Local Arrangements
The committee will provide all selected speakers with airport transfer (between Kuala Lumpur
International Airport and the symposium site/hotel), and cover accommodation, symposium fees,
and meals for the duration of the symposium.
We thank you for considering your participation in this symposium. Please address any questions
regarding the event to the abovementioned email address.
The Conveners
Lawrence N. Ross, Academy of Malay Studies, University of Malaya (lawrence.apm@gmail.com)
Mayco Santaella, Department of Performance & Media, Sunway University
(santaellamayco@gmail.com)

 

[News] Cham Studies in Vijaya

Members of the Cham Studies team were honored to participate in the first ever conference on “Binh Dinh Ancient Ceramics – Vijaya Kingdom and Its Relationship with Thang Long Citadel – Dai Viet (11th – 15th Centuries)”. This event in Quy Nhon city hosted international researchers coming from as far as Switzerland, France, Australia, The United States, Brunei, the Philippines, China, South Korea, Japan, Cambodia, among others. Attendees included some of the top experts in the world on topics such as Cham architecture, art history, ceramics, and archaeology. Not only was this an opportunity to share the latest research investigating these subjects, but it was also a chance to visit some of the most famous Cham sites in Vietnam. Included were Duong Long Temple, Banh It Temple, Doi Temple, as well as some archaeological sites such as Go Sanh and Go Cay Me–all of which help to broaden our understanding of Champa, Vietnam’s past, and important intercultural connections within Southeast Asia and elsewhere around the world. Most especially, this event helps us understand the central region of Vietnam more clearly, traditionally known as Vijaya, which was one of the most important historical and cultural centers of the kingdom of Champa from the 11th to the 15th century. Continue reading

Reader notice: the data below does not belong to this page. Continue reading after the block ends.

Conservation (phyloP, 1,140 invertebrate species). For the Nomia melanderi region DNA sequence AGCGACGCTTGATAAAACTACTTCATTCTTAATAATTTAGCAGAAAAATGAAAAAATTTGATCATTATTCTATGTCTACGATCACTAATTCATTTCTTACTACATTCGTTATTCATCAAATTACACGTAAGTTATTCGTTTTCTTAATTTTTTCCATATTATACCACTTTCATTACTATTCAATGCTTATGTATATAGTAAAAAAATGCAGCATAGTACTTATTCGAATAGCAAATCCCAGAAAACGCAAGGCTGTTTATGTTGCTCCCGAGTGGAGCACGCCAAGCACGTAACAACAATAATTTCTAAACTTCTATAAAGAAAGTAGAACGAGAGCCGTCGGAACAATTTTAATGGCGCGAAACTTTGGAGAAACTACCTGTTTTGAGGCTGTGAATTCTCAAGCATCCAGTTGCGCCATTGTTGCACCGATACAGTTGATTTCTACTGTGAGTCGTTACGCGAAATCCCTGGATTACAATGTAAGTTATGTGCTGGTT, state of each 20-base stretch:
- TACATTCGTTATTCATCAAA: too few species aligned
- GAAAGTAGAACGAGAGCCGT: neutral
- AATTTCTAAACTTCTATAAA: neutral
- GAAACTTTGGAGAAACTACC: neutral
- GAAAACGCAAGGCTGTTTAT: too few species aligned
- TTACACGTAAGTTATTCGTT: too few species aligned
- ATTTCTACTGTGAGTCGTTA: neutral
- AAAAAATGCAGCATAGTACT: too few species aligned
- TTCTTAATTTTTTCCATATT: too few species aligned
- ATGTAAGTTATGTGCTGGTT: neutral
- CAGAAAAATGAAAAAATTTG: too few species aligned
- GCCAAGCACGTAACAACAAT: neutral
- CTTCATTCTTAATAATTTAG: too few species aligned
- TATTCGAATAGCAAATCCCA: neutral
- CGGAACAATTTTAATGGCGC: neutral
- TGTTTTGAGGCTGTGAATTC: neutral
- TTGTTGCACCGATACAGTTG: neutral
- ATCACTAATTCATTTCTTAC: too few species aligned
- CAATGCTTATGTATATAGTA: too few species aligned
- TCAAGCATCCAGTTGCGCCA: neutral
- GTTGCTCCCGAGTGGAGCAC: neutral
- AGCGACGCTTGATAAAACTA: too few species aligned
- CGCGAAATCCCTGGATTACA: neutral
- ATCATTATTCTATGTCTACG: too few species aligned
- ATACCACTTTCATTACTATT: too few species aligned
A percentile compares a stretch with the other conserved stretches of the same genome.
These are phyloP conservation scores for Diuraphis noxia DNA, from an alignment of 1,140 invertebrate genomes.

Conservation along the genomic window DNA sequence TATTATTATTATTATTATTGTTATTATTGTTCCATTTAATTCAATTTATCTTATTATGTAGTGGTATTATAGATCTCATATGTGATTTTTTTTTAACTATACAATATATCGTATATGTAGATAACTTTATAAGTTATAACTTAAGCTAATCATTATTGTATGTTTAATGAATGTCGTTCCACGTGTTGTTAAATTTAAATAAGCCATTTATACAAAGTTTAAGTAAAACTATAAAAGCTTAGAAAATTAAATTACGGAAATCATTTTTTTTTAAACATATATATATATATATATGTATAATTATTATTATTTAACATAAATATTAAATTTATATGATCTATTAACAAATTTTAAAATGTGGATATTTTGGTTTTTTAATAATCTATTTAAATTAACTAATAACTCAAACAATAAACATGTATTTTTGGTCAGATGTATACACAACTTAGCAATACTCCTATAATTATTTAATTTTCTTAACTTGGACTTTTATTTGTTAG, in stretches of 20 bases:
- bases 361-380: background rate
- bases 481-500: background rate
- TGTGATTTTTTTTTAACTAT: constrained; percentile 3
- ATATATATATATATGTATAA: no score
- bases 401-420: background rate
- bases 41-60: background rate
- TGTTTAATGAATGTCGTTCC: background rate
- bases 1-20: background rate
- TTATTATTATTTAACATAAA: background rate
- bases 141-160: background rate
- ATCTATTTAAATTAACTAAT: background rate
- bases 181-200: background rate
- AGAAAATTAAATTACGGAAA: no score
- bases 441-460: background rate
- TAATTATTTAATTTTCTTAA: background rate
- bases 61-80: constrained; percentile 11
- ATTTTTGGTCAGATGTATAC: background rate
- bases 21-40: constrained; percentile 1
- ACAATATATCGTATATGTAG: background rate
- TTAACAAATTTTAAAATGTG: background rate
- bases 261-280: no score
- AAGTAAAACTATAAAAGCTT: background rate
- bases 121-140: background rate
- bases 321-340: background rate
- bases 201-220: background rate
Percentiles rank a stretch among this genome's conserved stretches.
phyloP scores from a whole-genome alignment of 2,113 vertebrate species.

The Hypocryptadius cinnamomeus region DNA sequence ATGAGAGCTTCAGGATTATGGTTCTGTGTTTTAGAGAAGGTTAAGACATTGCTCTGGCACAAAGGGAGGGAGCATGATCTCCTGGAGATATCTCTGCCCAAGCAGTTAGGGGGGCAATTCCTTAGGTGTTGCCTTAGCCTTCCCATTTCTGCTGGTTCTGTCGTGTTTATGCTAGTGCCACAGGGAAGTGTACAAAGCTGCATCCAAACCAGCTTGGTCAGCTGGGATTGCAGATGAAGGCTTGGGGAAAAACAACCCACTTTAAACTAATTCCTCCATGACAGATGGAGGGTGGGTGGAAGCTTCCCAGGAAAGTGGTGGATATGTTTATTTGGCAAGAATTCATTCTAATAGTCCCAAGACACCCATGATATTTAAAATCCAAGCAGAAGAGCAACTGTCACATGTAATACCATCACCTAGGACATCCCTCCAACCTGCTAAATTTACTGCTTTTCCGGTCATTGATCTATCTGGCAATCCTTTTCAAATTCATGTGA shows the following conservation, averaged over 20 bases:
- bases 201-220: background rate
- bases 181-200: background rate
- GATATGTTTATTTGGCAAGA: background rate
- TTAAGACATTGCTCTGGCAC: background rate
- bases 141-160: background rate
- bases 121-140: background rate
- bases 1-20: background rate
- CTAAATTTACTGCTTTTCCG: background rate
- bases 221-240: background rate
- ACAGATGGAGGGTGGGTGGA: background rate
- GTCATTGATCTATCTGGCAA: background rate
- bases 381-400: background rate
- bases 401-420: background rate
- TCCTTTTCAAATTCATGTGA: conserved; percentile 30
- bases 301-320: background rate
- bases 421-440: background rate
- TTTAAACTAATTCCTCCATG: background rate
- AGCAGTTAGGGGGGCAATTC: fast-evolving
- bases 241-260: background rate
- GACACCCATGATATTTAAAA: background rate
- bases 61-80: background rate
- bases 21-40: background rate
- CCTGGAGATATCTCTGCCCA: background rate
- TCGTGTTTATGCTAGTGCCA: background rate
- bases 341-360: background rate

From Champa to Nguyen: the archaeology of central Vietnam

We are now inviting paper presentation proposals for the 2nd SEAMEO SPAFA International Conference in Southeast Asian Archaeology. Presentations are meant to be 15-20 minutes long (depending on the panel’s convener). Proposals will be assessed and accepted until February 2016.
PANEL: FROM CHAMPA TO NGUYEN: THE ARCHAEOLOGY OF CENTRAL VIETNAM
Anne-Valérie Schweyer
CNRS-France
anne-valerie.schweyer@cnrs.fr

Do Truong Giang
Institute for Southeast Asian Studies (ISEAS), Vietnam Academy of Social Sciences (VASS)
Giangiseas@gmail.com

This panel suggests a pooling of studies on two provinces of Central Vietnam. The history of each territory is conditioned by its geography and different perspectives will enrich the political, economic or religious knowledge that we already have. This panel aims to shed light on the regional importance of this particular coastal region. The occupants of the time of Champa kingdoms and the Nguyen Lords, in relation with the Highland populations, have all left their mark on this territory. By bringing together the imprints of these different pasts, we shall be able to reconstruct the process of settlement of the whole plain (around the Huong, Bô, Ô Lâu, Giang/Quang Tri and Ben Hao rivers) and thus better understand the construction of the region through these historical eras. By choosing these two important eras of central Vietnam history, the panel’s papers might shed new light on the historical continuity and discontinuity of this region in two different (but successive) periods of time. Continue reading